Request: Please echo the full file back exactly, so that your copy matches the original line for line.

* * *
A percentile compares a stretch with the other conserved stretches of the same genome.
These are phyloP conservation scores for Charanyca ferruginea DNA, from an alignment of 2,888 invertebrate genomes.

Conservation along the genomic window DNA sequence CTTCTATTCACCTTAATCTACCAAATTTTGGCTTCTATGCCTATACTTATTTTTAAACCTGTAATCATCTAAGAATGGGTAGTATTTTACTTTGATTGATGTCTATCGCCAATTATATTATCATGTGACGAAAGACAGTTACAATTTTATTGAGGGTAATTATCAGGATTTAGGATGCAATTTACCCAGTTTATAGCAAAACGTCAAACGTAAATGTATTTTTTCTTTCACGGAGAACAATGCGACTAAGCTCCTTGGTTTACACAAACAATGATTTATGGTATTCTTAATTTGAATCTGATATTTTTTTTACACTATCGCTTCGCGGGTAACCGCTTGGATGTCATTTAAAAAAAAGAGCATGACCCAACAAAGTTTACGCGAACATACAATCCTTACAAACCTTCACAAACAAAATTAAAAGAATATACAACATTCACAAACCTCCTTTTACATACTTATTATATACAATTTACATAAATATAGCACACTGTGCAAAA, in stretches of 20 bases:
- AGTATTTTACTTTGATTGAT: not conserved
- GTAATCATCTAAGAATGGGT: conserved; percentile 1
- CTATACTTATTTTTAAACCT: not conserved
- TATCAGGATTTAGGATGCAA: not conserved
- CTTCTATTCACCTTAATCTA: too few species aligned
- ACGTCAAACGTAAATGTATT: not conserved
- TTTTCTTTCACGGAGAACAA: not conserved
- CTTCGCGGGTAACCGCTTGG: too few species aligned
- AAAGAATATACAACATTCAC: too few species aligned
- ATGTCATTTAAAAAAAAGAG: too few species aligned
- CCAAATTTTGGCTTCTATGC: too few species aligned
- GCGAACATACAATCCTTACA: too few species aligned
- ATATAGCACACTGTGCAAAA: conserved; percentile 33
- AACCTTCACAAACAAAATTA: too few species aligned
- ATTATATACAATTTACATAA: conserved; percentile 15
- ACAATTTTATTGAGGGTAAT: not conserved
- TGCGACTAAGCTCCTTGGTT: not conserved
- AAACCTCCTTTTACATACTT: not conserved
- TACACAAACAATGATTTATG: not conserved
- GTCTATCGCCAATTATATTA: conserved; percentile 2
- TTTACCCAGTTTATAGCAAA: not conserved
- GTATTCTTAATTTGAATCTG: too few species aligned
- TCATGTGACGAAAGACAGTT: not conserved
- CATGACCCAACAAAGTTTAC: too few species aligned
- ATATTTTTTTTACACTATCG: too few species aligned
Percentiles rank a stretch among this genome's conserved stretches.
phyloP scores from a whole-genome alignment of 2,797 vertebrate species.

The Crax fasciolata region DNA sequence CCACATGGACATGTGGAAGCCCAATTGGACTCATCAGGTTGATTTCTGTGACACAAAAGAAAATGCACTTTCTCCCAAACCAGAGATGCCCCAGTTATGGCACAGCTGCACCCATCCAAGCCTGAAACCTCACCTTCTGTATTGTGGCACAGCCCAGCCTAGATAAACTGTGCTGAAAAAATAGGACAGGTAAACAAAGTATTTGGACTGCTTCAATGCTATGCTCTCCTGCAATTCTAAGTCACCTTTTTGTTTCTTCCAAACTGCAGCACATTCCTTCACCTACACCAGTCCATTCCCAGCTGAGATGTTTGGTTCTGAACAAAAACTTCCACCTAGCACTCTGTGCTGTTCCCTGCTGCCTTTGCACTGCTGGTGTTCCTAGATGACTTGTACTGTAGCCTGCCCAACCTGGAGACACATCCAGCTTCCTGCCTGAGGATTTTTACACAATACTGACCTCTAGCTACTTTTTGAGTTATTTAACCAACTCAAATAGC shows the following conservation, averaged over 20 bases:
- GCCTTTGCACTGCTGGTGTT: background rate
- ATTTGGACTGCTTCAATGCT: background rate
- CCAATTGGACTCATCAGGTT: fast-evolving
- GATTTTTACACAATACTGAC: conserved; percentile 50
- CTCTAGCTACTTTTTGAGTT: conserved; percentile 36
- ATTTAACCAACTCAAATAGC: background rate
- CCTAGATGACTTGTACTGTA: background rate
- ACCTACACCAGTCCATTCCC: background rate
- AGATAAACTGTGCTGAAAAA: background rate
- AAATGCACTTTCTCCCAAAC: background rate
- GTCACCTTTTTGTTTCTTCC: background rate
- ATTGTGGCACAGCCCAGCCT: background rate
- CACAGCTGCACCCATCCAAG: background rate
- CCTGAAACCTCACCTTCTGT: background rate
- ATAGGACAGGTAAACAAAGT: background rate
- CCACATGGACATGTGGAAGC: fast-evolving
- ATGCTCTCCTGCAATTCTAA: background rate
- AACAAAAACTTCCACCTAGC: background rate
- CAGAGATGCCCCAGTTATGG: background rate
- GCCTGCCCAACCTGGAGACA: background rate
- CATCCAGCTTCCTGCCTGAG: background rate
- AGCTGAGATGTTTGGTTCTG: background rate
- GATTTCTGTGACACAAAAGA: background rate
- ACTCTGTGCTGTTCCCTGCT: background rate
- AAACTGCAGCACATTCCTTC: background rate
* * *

A percentile compares a stretch with the other conserved stretches of the same genome.
These are phyloP conservation scores for Charanyca ferruginea DNA, from an alignment of 2,888 invertebrate genomes.

Conservation along the genomic window DNA sequence CTTCTATTCACCTTAATCTACCAAATTTTGGCTTCTATGCCTATACTTATTTTTAAACCTGTAATCATCTAAGAATGGGTAGTATTTTACTTTGATTGATGTCTATCGCCAATTATATTATCATGTGACGAAAGACAGTTACAATTTTATTGAGGGTAATTATCAGGATTTAGGATGCAATTTACCCAGTTTATAGCAAAACGTCAAACGTAAATGTATTTTTTCTTTCACGGAGAACAATGCGACTAAGCTCCTTGGTTTACACAAACAATGATTTATGGTATTCTTAATTTGAATCTGATATTTTTTTTACACTATCGCTTCGCGGGTAACCGCTTGGATGTCATTTAAAAAAAAGAGCATGACCCAACAAAGTTTACGCGAACATACAATCCTTACAAACCTTCACAAACAAAATTAAAAGAATATACAACATTCACAAACCTCCTTTTACATACTTATTATATACAATTTACATAAATATAGCACACTGTGCAAAA, in stretches of 20 bases:
- AGTATTTTACTTTGATTGAT: not conserved
- GTAATCATCTAAGAATGGGT: conserved; percentile 1
- CTATACTTATTTTTAAACCT: not conserved
- TATCAGGATTTAGGATGCAA: not conserved
- CTTCTATTCACCTTAATCTA: too few species aligned
- ACGTCAAACGTAAATGTATT: not conserved
- TTTTCTTTCACGGAGAACAA: not conserved
- CTTCGCGGGTAACCGCTTGG: too few species aligned
- AAAGAATATACAACATTCAC: too few species aligned
- ATGTCATTTAAAAAAAAGAG: too few species aligned
- CCAAATTTTGGCTTCTATGC: too few species aligned
- GCGAACATACAATCCTTACA: too few species aligned
- ATATAGCACACTGTGCAAAA: conserved; percentile 33
- AACCTTCACAAACAAAATTA: too few species aligned
- ATTATATACAATTTACATAA: conserved; percentile 15
- ACAATTTTATTGAGGGTAAT: not conserved
- TGCGACTAAGCTCCTTGGTT: not conserved
- AAACCTCCTTTTACATACTT: not conserved
- TACACAAACAATGATTTATG: not conserved
- GTCTATCGCCAATTATATTA: conserved; percentile 2
- TTTACCCAGTTTATAGCAAA: not conserved
- GTATTCTTAATTTGAATCTG: too few species aligned
- TCATGTGACGAAAGACAGTT: not conserved
- CATGACCCAACAAAGTTTAC: too few species aligned
- ATATTTTTTTTACACTATCG: too few species aligned
Percentiles rank a stretch among this genome's conserved stretches.
phyloP scores from a whole-genome alignment of 2,797 vertebrate species.

The Crax fasciolata region DNA sequence CCACATGGACATGTGGAAGCCCAATTGGACTCATCAGGTTGATTTCTGTGACACAAAAGAAAATGCACTTTCTCCCAAACCAGAGATGCCCCAGTTATGGCACAGCTGCACCCATCCAAGCCTGAAACCTCACCTTCTGTATTGTGGCACAGCCCAGCCTAGATAAACTGTGCTGAAAAAATAGGACAGGTAAACAAAGTATTTGGACTGCTTCAATGCTATGCTCTCCTGCAATTCTAAGTCACCTTTTTGTTTCTTCCAAACTGCAGCACATTCCTTCACCTACACCAGTCCATTCCCAGCTGAGATGTTTGGTTCTGAACAAAAACTTCCACCTAGCACTCTGTGCTGTTCCCTGCTGCCTTTGCACTGCTGGTGTTCCTAGATGACTTGTACTGTAGCCTGCCCAACCTGGAGACACATCCAGCTTCCTGCCTGAGGATTTTTACACAATACTGACCTCTAGCTACTTTTTGAGTTATTTAACCAACTCAAATAGC shows the following conservation, averaged over 20 bases:
- GCCTTTGCACTGCTGGTGTT: background rate
- ATTTGGACTGCTTCAATGCT: background rate
- CCAATTGGACTCATCAGGTT: fast-evolving
- GATTTTTACACAATACTGAC: conserved; percentile 50
- CTCTAGCTACTTTTTGAGTT: conserved; percentile 36
- ATTTAACCAACTCAAATAGC: background rate
- CCTAGATGACTTGTACTGTA: background rate
- ACCTACACCAGTCCATTCCC: background rate
- AGATAAACTGTGCTGAAAAA: background rate
- AAATGCACTTTCTCCCAAAC: background rate
- GTCACCTTTTTGTTTCTTCC: background rate
- ATTGTGGCACAGCCCAGCCT: background rate
- CACAGCTGCACCCATCCAAG: background rate
- CCTGAAACCTCACCTTCTGT: background rate
- ATAGGACAGGTAAACAAAGT: background rate
- CCACATGGACATGTGGAAGC: fast-evolving
- ATGCTCTCCTGCAATTCTAA: background rate
- AACAAAAACTTCCACCTAGC: background rate
- CAGAGATGCCCCAGTTATGG: background rate
- GCCTGCCCAACCTGGAGACA: background rate
- CATCCAGCTTCCTGCCTGAG: background rate
- AGCTGAGATGTTTGGTTCTG: background rate
- GATTTCTGTGACACAAAAGA: background rate
- ACTCTGTGCTGTTCCCTGCT: background rate
- AAACTGCAGCACATTCCTTC: background rate